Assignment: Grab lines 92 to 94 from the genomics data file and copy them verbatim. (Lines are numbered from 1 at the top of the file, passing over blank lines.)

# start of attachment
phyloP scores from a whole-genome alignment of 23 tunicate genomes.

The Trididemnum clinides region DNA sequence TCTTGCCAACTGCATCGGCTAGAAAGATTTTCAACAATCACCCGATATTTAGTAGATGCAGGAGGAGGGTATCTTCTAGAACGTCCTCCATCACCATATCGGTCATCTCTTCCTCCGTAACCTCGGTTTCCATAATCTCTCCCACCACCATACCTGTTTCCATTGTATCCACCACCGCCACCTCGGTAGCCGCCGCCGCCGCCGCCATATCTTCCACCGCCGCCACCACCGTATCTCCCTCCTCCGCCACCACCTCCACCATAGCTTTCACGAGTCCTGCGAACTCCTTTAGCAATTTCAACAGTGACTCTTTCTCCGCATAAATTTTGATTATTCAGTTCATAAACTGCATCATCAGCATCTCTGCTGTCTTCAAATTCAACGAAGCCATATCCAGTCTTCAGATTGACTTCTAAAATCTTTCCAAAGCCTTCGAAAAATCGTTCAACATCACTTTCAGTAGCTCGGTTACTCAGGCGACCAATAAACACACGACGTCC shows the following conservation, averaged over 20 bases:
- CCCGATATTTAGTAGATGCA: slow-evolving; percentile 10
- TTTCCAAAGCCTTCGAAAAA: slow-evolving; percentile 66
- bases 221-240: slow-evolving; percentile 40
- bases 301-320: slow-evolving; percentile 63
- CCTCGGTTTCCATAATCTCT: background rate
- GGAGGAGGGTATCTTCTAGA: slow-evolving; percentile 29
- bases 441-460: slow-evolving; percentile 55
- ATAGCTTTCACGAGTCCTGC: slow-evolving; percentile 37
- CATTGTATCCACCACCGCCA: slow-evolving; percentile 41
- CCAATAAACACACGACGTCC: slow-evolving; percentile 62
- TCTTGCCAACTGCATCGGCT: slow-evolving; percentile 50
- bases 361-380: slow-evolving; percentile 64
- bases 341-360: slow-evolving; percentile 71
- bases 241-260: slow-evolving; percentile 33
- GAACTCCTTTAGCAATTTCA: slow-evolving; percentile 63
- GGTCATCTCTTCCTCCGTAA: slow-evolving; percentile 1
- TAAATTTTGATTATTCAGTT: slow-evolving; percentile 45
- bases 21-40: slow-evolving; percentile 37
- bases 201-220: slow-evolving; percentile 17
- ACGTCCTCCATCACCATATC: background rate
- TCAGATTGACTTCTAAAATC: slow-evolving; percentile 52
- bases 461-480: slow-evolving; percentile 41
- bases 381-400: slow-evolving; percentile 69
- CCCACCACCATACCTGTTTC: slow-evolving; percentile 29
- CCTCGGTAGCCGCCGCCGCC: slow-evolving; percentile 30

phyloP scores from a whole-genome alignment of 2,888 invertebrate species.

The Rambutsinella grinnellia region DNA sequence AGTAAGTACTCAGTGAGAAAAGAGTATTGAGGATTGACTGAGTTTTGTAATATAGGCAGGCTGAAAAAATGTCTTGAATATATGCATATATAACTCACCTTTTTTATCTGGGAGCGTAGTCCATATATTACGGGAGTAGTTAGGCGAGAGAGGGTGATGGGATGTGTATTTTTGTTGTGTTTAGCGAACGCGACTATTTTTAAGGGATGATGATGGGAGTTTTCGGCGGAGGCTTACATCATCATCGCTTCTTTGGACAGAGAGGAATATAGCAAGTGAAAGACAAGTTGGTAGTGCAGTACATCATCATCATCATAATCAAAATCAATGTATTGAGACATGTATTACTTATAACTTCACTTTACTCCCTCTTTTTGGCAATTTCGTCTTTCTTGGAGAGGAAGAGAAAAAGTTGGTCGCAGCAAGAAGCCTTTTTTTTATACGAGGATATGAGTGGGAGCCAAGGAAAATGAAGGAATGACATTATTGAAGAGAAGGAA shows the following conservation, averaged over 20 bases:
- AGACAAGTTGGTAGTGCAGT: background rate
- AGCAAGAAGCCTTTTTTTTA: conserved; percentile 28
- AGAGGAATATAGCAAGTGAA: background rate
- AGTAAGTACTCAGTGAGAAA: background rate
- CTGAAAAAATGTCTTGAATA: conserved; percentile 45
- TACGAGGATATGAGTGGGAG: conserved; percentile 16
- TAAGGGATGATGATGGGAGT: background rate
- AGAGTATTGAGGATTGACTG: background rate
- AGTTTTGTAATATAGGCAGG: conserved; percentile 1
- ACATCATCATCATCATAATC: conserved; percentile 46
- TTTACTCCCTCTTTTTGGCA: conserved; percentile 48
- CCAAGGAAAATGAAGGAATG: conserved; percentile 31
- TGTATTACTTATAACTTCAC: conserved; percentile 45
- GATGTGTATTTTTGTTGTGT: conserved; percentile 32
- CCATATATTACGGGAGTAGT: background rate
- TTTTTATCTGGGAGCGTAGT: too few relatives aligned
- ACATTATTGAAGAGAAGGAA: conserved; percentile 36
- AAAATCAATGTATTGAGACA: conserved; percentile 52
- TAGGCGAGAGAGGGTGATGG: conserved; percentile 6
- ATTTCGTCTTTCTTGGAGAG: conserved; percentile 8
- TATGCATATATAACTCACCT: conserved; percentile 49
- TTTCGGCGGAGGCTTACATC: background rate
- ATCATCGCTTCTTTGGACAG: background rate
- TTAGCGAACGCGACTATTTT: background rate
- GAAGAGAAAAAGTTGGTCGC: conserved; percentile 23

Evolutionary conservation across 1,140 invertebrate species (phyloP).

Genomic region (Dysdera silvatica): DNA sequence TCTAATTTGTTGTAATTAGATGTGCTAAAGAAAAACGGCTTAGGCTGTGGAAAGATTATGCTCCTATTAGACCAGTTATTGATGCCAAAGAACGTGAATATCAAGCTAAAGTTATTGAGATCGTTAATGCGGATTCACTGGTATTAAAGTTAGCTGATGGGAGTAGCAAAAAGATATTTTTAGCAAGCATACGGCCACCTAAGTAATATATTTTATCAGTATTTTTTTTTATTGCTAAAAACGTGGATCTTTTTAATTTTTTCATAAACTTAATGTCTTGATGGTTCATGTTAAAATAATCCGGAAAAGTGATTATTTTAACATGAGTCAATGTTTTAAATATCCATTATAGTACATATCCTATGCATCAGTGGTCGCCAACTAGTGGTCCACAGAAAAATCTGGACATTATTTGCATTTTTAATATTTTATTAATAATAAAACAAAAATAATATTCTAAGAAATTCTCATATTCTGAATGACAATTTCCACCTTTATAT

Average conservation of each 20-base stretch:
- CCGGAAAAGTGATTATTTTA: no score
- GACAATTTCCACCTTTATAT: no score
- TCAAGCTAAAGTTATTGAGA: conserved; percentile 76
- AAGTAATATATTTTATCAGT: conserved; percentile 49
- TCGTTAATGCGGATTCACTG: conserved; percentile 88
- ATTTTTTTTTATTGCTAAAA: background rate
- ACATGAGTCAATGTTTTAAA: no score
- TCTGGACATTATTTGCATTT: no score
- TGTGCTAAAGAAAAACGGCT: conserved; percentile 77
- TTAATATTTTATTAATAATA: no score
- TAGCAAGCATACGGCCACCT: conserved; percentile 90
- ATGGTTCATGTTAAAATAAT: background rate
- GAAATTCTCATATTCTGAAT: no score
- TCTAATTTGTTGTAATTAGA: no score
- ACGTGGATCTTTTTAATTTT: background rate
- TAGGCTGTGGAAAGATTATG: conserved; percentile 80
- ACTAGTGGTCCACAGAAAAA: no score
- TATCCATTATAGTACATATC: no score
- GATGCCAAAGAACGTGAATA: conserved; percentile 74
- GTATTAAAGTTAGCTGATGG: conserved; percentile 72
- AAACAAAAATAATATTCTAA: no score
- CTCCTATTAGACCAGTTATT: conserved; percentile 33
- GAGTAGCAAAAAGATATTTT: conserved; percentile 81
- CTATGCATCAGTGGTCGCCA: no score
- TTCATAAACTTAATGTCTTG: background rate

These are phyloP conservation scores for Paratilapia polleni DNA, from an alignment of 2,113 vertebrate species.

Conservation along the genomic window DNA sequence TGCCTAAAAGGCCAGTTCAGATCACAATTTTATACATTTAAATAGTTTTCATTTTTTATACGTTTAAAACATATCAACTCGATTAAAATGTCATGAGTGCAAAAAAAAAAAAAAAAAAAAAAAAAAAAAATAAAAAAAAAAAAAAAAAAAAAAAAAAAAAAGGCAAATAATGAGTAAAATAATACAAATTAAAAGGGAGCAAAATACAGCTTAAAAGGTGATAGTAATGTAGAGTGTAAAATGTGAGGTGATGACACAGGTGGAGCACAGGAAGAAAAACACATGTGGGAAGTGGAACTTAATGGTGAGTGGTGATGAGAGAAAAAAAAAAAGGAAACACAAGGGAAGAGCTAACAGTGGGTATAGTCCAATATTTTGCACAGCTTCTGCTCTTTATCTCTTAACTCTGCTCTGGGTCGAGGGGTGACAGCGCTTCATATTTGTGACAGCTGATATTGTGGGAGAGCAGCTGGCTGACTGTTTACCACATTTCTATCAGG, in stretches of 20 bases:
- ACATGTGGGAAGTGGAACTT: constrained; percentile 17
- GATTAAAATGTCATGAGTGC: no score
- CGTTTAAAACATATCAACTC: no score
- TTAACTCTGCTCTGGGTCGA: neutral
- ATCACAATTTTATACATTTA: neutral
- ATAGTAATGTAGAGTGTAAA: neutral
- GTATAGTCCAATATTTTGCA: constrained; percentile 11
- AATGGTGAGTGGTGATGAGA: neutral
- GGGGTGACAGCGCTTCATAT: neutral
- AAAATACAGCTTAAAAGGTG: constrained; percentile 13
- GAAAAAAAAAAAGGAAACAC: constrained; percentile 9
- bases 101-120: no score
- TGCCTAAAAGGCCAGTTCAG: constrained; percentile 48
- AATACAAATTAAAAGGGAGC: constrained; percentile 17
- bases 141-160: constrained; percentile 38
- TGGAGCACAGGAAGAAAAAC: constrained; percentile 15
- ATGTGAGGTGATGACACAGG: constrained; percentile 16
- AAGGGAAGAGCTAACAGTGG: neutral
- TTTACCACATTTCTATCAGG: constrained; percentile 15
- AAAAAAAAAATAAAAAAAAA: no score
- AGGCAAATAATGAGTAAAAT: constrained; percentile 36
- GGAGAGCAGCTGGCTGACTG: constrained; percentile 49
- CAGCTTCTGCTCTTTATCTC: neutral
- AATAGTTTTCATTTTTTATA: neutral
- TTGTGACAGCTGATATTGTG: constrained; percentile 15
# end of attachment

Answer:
- AATGGTGAGTGGTGATGAGA: neutral
- GGGGTGACAGCGCTTCATAT: neutral
- AAAATACAGCTTAAAAGGTG: constrained; percentile 13